Unscientific political propaganda leads people to make bad choices
Academics who push bizarre ideas should remember that, unfortunately, some people take them seriously and make decisions based on their supposed credibility.
Discredited Stanford University biologist Paul Ehrlich is one such example.
He massively failed with his predictions made in the book “The Population Bomb.” While he physically neutered himself, he should have instead muted himself.
Sadly his anti-natalist views, in support of contraception and abortion, took hold.
That’s on the macro level.
But consider the micro level, as evidenced by a recent letter to the editor in the Wall Street Journal. The letter was responding to “60 Minutes” platforming Ehrlich for some reason as he continues to claim, decades later, that the world has too many people.
“I was a college student when I read Mr. Ehrlich’s ‘The Population Bomb,’” Kenneth Emde of Woodbury, Minnesota wrote. “I took it to heart and now have no grandchildren, but 50 years later the population has increased to eight billion without dire consequences. I was gullible and stupid.”
Of course, he did have agency and free will and could have had more kids, but the experts, given their credibility as authors and professors, make people more likely to listen to them. People could have invested their money with someone besides Bernie Madoff too, but his alleged expertise suckered people as well.
Ehrlich is not alone in the harm he has wrought on people. After all, medical professionals who push transgenderism are guilty too of ruining lives – including sterilizing them for life, which coincidentally lines up with the anti-natalist view of climate alarmists.
It is not possible to change genders, and what individuals who struggle with gender dysphoria need is counseling and other emotional support to cope with their mental illness – just like people who have anxiety, depression or other psychological problems.
But medical professionals too often have knives and syringes out, ready to remove healthy uteruses or breasts and inject kids with puberty blockers. This forever ends a woman’s chance of breastfeeding her kids – as formerly gender-confused teen Chloe Cole knows. Medical professionals removed her healthy breasts in such a way that eliminates the possibility of her being able to nurse in the future – all based on the faulty science that is transgender research. Research that seeks to confirm a lie often turns out to be faulty, after all.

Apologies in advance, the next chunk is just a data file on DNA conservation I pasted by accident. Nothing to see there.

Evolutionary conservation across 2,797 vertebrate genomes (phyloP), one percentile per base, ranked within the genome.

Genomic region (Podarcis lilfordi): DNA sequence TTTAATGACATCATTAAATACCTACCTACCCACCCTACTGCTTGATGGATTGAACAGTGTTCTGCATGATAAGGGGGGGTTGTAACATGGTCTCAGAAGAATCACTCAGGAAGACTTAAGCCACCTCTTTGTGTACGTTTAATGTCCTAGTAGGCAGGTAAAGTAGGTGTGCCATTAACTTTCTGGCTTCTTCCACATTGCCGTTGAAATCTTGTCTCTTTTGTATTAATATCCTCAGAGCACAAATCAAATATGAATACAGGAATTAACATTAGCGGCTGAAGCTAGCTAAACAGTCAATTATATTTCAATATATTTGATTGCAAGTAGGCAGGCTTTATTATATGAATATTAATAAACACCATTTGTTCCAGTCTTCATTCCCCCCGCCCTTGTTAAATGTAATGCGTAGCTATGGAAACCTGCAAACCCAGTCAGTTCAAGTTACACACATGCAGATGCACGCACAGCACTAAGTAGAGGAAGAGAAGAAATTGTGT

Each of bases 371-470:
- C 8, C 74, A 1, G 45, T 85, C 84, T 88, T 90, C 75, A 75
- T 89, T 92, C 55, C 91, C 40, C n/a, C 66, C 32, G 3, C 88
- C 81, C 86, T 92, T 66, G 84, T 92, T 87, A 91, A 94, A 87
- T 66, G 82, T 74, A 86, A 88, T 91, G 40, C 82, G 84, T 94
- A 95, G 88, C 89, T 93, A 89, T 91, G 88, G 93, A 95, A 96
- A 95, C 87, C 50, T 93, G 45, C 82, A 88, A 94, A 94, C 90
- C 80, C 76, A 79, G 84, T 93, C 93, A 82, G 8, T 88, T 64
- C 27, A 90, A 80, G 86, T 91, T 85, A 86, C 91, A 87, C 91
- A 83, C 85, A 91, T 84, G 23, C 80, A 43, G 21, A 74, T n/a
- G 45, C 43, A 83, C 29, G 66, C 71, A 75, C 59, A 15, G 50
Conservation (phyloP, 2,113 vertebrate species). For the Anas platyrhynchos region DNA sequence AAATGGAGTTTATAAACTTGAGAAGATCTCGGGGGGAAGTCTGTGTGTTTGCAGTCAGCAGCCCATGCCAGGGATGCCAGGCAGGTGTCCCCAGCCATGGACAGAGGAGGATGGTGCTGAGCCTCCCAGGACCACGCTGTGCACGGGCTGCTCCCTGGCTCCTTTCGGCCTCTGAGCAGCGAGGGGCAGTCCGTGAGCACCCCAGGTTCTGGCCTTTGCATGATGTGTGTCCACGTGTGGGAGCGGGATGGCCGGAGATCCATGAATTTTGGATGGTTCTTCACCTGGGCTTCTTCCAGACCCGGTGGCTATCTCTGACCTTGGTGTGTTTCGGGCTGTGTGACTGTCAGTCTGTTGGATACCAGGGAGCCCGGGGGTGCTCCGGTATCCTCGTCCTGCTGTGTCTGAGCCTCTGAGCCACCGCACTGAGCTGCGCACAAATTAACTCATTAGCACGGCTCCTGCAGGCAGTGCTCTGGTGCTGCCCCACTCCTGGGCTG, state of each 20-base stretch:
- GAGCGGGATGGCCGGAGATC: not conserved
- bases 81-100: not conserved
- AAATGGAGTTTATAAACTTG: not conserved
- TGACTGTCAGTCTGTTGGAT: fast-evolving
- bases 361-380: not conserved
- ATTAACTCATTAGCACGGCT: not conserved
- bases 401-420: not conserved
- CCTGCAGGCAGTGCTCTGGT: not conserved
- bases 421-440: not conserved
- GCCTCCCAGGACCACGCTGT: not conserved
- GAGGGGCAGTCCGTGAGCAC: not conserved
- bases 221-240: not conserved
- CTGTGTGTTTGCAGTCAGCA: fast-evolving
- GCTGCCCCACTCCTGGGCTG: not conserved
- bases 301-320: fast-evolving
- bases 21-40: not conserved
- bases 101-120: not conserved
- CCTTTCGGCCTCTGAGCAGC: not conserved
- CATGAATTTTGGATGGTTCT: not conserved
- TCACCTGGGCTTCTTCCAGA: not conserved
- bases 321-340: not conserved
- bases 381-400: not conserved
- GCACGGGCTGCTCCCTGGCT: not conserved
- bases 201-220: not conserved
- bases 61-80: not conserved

The University of Washington, for example, knowingly kept quiet on a flawed study that claimed that puberty blockers provided psychological benefits to gender-confused kids.
Academic researchers included Diana Tordoff, Jonathan Wanta and Arin Collin of the University of Washington-Seattle. Cesalie Stepney and Kym Ahrens of the Seattle Children’s Hospital and David Inwards-Breland of the University of California San Diego School of Medicine also contributed to the study.
Once the flaws were known, UW officials kept quiet because of the “overwhelming amount of positive coverage” which, in their opinion, meant there should not be a “proactive response” beyond corrections on their news site. No steps were taken to alert the media of the faults in the study.
UW also hosts Dr. Kathryn Lowe, who said that kids who take transgender drugs will “probably…be infertile.”
As if that’s just a minor side effect, like headaches or stomach pains.
Consider too the case of Camille Kiefel, a woman who once considered herself “non-binary.” Kiefel minored in gender studies at Portland State University before eventually calling herself “non-binary.”
She has filed a lawsuit against two healthcare professionals who helped her remove both her breasts.
Bad theories have real consequences – and academics should be very careful before taking their political agenda and trying to masquerade it as a serious and reliable academic approach to an issue.
IMAGE: 60 Minutes/YouTube; Paul Ehrlich/Amazon